Amy Barlow Liberatore… stories of lost years, wild times, mental variety, faith, and lots of jazz

Tag Archives: Fame

I’ve changed my blog settings so now, all comments are approved. The backlog was immense and guilt was clouding my creativity. (I’m Black Irish, so that kind of guilt is quite weighty!) I will attempt to figure out how to respond to your comments later… but right now, the burden of guilt lifted from my shoulders, I shall post. Peace, Amy


GUMM… AND GUMMER (A Suite in Two Movements)

I. Frances Gumm

Child stardom thrust upon her
by mother’s demand
Couldn’t navigate a ship
she didn’t command
Crinkles, cramps, crevices
of age came too soon
The voice we all loved:
Judy’s sad, silent tune


II. Mrs. Gummer

You know her
or you feel like you do
That crinkle in her smile
The creases framing her sparkling eyes

She’s a survivor
Bucking the demand that actresses be
plump only in the lips and
possess a Stepford-smooth forehead

She will continue to navigate
the Hollywood torrents with grace,
and if awards come too, that’s fine.

What matters to her is the work.
What matters to her more is family.

Marvelous Meryl Streep!

© 2012 Amy Barlow Liberatore/Sharp Little Pencil
For Three Word Wednesday (Crinkle, Demand, Navigate) and ABC Wednesday, brought to you by the letter “G.” Also at my poetic lair, Poets United.

Bobbi’s Mom

After the weeping wears down,
the fog of loss and regret

After the last interview (because
inquiring minds want to know)

After the blur of has-been celebrities
trading her confidential secrets for
visions of their own names in print

After her life has been ransacked,
laid out in pieces like a tacky
Hollywood lawn sale, as customers
lay claim to a bit of her charms

We will remember the girl who had to
grow up too soon, the bronzed beauty
with the punk-ass husband who put a KICK ME sticker
on her back and showed her his belt

and helped her to addiction she couldn’t kick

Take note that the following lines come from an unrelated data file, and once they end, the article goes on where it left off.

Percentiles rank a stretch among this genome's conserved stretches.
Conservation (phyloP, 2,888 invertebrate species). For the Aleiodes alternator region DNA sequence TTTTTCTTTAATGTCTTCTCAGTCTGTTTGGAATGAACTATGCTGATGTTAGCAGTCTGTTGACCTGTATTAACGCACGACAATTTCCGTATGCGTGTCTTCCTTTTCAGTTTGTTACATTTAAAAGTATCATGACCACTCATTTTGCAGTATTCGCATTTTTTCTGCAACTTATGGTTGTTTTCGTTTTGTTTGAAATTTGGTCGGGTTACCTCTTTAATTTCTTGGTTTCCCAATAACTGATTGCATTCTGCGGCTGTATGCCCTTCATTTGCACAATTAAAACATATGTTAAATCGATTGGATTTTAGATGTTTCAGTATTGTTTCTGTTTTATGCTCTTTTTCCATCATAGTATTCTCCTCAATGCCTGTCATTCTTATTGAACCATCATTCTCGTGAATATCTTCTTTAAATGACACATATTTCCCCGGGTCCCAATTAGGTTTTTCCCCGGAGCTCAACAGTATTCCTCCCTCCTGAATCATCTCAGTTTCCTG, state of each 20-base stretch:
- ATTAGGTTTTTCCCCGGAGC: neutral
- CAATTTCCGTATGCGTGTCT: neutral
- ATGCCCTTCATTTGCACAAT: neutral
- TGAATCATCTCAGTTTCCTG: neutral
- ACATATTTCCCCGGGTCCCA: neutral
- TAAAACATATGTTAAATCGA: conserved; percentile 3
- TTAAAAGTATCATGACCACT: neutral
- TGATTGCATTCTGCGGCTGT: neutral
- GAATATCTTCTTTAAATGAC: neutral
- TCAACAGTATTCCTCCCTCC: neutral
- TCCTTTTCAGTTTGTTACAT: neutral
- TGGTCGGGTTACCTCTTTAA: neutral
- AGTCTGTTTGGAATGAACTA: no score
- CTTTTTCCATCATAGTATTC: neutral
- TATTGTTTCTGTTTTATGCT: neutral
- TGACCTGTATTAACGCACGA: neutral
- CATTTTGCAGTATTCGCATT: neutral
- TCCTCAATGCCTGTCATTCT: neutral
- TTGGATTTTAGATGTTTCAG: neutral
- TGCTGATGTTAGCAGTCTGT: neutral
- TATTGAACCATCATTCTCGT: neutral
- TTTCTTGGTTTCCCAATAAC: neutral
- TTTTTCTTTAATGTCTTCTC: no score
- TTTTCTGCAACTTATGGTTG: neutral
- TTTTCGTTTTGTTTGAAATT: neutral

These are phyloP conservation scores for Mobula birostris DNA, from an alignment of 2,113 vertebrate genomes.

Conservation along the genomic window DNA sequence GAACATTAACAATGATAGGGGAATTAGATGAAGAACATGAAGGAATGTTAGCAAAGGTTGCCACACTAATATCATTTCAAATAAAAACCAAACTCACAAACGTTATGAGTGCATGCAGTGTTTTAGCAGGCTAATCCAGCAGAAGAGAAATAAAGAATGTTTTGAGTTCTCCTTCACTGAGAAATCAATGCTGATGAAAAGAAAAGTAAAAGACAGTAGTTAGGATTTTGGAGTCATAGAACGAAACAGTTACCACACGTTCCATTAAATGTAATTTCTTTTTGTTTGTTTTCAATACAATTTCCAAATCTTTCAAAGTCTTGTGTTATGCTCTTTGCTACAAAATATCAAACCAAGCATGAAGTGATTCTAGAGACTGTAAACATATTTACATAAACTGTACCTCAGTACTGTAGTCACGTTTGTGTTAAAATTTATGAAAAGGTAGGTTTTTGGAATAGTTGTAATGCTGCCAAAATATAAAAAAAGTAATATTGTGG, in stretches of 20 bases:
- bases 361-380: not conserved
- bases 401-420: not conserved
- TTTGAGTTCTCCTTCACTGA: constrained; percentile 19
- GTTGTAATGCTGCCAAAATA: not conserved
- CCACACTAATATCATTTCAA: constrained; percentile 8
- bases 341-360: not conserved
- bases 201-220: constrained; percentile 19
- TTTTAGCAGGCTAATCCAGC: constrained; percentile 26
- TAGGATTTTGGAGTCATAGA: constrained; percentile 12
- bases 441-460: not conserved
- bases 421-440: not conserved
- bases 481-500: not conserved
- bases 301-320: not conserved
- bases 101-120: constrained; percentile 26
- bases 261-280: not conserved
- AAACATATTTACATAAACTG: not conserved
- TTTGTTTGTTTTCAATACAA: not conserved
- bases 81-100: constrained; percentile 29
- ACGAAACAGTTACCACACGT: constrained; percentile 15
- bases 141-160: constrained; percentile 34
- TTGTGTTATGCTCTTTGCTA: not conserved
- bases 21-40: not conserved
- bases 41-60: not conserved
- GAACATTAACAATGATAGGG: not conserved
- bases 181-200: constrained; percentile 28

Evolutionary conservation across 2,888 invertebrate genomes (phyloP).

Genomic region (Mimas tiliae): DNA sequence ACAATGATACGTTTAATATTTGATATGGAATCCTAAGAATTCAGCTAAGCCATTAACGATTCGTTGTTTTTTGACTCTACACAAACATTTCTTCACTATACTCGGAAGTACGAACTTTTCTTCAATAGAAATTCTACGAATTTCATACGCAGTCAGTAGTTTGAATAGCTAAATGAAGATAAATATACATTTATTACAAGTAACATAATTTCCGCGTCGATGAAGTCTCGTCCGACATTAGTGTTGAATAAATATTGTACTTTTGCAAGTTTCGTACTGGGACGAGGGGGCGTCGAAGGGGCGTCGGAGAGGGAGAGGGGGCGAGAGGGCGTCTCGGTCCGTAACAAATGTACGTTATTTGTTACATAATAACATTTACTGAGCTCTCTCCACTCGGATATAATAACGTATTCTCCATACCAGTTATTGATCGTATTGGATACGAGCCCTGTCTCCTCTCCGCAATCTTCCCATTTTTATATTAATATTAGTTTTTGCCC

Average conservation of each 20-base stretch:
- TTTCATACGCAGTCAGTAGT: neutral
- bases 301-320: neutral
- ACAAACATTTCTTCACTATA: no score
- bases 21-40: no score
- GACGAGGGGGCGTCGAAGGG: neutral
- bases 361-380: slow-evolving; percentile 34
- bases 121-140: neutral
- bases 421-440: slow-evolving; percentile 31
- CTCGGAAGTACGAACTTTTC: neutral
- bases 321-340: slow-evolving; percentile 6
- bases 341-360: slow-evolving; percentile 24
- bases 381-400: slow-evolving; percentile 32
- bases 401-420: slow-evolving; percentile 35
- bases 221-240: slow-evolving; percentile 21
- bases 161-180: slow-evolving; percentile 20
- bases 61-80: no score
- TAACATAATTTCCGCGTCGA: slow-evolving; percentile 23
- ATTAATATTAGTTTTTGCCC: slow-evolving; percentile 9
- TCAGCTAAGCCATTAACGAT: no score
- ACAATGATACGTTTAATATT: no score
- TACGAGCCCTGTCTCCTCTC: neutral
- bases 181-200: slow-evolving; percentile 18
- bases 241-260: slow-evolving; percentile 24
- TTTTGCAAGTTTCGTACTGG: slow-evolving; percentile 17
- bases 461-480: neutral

We will honor the icon – but let’s not forget
she was a daughter, a mother, and a fragile soul
No one can outrun an Achilles’ heel

© 2012 Amy Barlow Liberatore/Sharp Little Pencil

The Sunday Whirl: Belt, Fog, Sticker, Interview, Weeping, Visions, Blur, Ransacked, Confidential, Customer, Charms, Trade.

Rest in Peace, Whitney. You will never be forgotten.

Remember the book I helped edit? IT’S HERE!  Read this poem and I dare you to tell me  you don’t want to read this guy’s story.  Fred Weintraub tells it like it is, like it was.   He admits he can be a schmuck, but as for me, he’s a MENSCH – a real human being who knows how to laugh at himself, and when.   The most powerful man in Hollywood you never heard of.   So if you want to get a great slant on the 50s and 60s and beyond, follow this LINK to get your e- or hard copy of Bruce Lee, Woodstock & Me.   (He even mentioned my “sharp little pencil” in the acknowledgments!) Thanks to my old friend David Fields for hooking me up to an incredible project. Peace, Amy

in peace or otherwise

Fred’s not dead
Not by a long shot
He’s kickin like Bruce Lee
Full of chutzpah and
ready to tell the tale

Tasted the Bitter End
Made the brick wall a comedy club icon
Helped nunchucks whirl their way
into the American vernacular
as well as Bruce Lee
Woody, Cosby, Pryor
Peter, Paul & Mary

Wandered the world
Saw a Cuban jail and
a lot of women
Played piano in a cathouse
Anything to keep away from
the safety of a picket fence
and an ordinary life

If not for Fred
No footage of feel-good hippies
in Woodstock mud
No historical record of the
defining, deafening cry of the 60s

Vulnerable to sentimentality
Seriously blessed by serendipity
and occasionally a real pain in the ass

Fred’s not dead
Not by a long shot
And he’s telling all…

© 2011 Amy Barlow Liberatore/Sharp Little Pencil

Boulevard Noir

I was a crumb, out of a job again,
feeling fallow, hanging out with the other writers at Schwab’s.
An obsolete automobile, titanic and shiny as a new penny,
pulled up; we were slack-jawed, admiring the grandeur.
In front, a bald chauffeur; his passenger, a forgotten icon, Silent era.

She offered me a job, plus room and board.
(Around repo time, one swallows one’s pride and hides
one’s rambunctious side, replacing it with unctuous politeness.)
I approached a mansion at the address she gave me.  Rang the bell;
the stately old house echoed, hollow, eerie.

Her butler took my coat and placed my fedora on the hat-rack.
Who could know that, within one month, I’d be
avoiding her embrace in the palatial garden and
waltzing her around the grand ballroom at a party
“Just for the two of us, my darling…”

And who could predict I’d end up face down her in “cement pond,”
blood lacing the water around my bobbing, lifeless body?

© 2011 Amy Barlow Liberatore/Sharp Little Pencil

For The Sunday Whirl and at Poets United.